Memories of youth, our mutual fascinations with fear, and doing Mom & Nanay proud. These are all of the things that make Belly & Snout’s owner, Chef Warren Alemda, tick. Read on to learn more!
What is the background/significance of the name?
The belly & snout of a pig are the two main ingredients we use in our most popular item – Sisig. In thinking of our previous name, ‘The Discussion Truck’, I opted to refresh the name and focus more on the product.
What is the inspiration behind the menu?
A childhood memory of mine was eating at the American fast food chains – Mcdonalds, Denny’s, Carl’s Jr, Norms, etc. Every Sunday, my family and I would enjoy a special treat of french fries, hot dogs, and hamburgers. When creating the menu, I wanted to recreate the childhood memories of eating fast food, and incorporate my Mom’s adobo recipes and my grandmother’s kare kare. To balance out the rich and hearty flavors, I also incorporated my culinary experience at the California Culinary Academy to finish off each dish with unique garnishes (i.e pickled red onion, garlic crema, chicharron).
What is your favorite dish to make and why?
This is a hard question to answer. I like making every dish on the menu. I find the most joy in giving the meal to the customers and hearing their reactions, which initially are moments of excitement and surprise. Most new customers to Belly and Snout do not expect the food to look the way it is.
Filipino Americans constitute the second-largest population of Asian Americans in the country, yet the cuisine has only gained popularity within the last 3 years. why do you feel it has taken so long?
The awareness is slowly rising through food channels like Bizarre Foods and No Reservations. Most of the ingredients in Filipino food can be a little scary to those unfamiliar (i.e. snout, liver, ears). I honestly feel that Filipino food is the next gem cuisine, as more people become willing and able to try something out of the ordinary.
Your menu is filled with hits, have there been any misses?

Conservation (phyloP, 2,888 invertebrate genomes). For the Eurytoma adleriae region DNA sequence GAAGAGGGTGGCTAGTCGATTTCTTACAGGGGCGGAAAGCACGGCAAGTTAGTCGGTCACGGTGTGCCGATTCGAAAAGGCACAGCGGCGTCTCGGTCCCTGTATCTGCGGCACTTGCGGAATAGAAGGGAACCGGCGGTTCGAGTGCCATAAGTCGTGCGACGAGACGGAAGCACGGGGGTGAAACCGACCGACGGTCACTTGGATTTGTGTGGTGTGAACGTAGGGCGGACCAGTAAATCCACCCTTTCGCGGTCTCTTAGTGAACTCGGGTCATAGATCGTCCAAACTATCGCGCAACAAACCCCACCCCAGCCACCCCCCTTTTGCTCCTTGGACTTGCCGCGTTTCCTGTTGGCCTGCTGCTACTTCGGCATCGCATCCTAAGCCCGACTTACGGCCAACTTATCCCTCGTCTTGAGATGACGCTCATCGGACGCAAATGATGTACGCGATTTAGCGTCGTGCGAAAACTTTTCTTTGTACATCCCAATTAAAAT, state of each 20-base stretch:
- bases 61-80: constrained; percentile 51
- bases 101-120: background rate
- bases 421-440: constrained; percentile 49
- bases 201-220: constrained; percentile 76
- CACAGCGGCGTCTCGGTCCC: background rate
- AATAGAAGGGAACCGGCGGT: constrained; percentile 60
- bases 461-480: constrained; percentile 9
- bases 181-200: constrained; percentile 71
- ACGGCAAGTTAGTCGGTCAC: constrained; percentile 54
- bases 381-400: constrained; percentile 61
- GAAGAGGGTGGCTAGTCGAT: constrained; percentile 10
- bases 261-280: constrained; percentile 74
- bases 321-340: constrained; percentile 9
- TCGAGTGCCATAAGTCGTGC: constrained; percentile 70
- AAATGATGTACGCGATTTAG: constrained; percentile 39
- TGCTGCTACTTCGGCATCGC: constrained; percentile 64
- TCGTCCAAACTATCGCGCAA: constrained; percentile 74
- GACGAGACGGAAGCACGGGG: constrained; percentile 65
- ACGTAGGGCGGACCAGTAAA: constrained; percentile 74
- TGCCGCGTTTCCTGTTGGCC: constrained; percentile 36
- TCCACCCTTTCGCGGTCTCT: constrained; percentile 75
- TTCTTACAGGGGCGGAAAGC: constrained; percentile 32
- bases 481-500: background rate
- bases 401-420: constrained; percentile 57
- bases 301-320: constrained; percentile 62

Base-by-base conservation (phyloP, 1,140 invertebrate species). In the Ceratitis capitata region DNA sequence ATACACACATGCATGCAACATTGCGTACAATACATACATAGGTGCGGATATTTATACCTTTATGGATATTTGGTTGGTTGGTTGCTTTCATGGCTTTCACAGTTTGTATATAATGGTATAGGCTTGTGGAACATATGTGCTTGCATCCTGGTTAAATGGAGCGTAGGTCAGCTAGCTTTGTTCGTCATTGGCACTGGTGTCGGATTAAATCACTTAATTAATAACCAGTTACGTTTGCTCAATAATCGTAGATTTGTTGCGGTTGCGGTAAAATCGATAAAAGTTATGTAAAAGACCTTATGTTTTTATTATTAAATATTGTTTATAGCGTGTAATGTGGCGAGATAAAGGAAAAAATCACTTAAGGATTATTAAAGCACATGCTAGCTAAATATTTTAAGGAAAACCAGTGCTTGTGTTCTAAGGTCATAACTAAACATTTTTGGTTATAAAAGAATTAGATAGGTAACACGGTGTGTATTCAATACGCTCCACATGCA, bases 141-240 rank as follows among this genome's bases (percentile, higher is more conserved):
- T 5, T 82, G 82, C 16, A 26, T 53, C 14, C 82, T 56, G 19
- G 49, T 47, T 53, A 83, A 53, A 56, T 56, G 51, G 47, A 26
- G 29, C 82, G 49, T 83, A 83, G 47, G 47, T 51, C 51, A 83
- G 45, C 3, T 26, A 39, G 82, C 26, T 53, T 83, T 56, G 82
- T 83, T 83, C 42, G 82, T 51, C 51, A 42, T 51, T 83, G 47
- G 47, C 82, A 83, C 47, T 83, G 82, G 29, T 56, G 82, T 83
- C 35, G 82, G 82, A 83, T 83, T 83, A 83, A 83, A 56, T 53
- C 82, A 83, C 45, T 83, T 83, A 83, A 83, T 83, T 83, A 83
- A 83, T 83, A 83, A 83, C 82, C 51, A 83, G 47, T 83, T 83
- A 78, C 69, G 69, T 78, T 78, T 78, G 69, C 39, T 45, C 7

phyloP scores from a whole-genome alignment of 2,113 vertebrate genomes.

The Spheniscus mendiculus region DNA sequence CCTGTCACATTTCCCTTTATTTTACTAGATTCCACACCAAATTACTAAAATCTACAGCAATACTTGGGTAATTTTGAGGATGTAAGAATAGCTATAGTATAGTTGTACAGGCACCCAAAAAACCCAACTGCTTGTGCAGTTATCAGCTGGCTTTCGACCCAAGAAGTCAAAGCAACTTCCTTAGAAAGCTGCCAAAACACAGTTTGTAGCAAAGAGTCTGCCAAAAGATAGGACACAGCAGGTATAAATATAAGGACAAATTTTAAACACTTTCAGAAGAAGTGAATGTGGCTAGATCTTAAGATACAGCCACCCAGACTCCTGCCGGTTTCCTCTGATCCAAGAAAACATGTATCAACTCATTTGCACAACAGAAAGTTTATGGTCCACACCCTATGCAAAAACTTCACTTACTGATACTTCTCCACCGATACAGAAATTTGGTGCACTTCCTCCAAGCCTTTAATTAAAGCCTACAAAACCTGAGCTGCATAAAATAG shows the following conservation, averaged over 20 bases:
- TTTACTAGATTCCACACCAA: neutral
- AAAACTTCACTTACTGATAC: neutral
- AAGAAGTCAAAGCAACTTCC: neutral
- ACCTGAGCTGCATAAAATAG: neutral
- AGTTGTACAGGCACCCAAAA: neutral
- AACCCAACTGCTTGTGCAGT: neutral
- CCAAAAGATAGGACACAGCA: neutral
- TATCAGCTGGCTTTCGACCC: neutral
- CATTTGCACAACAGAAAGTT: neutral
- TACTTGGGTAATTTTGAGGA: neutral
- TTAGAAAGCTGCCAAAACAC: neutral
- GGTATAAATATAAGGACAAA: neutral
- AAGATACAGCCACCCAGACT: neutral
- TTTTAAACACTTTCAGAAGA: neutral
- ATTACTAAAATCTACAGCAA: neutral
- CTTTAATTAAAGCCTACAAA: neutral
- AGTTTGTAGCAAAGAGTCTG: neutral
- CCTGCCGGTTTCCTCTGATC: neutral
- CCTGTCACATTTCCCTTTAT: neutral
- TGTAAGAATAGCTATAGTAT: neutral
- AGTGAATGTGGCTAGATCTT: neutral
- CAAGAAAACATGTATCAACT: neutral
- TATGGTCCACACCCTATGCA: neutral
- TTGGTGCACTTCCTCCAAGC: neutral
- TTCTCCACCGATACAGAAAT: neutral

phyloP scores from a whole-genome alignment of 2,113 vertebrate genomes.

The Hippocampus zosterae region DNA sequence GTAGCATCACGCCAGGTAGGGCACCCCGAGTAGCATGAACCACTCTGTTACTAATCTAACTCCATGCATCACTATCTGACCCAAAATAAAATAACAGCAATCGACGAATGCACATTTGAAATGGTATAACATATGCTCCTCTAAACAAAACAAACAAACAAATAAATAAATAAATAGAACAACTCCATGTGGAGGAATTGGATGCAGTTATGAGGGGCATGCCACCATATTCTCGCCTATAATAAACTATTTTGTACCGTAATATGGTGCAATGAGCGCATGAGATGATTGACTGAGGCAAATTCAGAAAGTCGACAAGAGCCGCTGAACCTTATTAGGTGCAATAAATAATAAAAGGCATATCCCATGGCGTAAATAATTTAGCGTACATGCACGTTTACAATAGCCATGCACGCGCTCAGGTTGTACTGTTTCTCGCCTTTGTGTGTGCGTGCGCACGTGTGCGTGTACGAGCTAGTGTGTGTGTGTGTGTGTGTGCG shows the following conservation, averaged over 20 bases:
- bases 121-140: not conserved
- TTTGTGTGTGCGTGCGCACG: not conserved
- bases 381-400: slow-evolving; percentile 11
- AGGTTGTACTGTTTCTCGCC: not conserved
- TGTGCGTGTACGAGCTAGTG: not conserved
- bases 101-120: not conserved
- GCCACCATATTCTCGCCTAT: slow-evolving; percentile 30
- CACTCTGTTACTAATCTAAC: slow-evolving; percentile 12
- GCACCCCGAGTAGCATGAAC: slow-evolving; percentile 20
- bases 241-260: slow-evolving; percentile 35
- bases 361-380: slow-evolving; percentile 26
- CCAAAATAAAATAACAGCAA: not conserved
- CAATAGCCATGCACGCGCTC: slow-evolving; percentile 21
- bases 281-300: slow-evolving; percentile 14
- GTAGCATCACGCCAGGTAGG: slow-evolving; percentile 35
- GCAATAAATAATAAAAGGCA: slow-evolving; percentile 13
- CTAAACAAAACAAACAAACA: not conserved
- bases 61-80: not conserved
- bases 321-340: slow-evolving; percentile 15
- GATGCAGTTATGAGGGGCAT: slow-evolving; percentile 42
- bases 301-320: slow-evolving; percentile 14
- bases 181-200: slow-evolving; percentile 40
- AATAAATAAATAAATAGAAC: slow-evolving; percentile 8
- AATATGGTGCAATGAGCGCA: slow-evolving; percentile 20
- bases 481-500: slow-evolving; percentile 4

Yes, the Chicken Adobo Hot Dog didn’t sell. We took it off the menu, because most of our customers preferred pork over chicken.
What or who inspires you, in terms of cooking?
My Mom and Grandmother are the inspiration for my menu. They both taught me how to make adobo and kare kare – both recipes are straight from their kitchens.
You have a vast background in mutiple styles of cooking and food preparation. How have those helped you in formulating your unique blend of menu items?
A lot of the menu items I do were based on memories during my childhood and the experience i gained working at different restaurants. Working (at different restaurants and my moms cooking) has helped alot in creating the menu.
What can you tell the non-filipino about what they can expect from filipino cuisine?
For the non-filipino, expect the five senses to be on overload. It hits every sensory gland in your brain. There is sweet, savory, salty , sour, and sarap (tasty)! Expect your tastes buds to be blown away with so much flavor.
More about Chef Warren Almeda
After graduating from the prestigious California Culinary Academy, Chef Warren Almeda immediately became a culinary force, working in some of the finest restaurants in America including Roy’s Hawaiian Fusion Restaurant and Roppongi. Known for his inventive dishes, Chef Almeda has cooked alongside many high-powered chefs, such as Katsuya Corporate Chef Danny Elmaleh and celebrity chef Ludo Lefebvre of Ludobites and Top Chef Masters fame. Participating in events such as the San Diego Food and Wine Festivals as well as catering for stars such as Blink 182’s Mark Hoppus, Chef Almeda continues to build his reputation as a culinary maverick with his Los Angeles based Filipino/American fusion restaurant, Belly & Snout.
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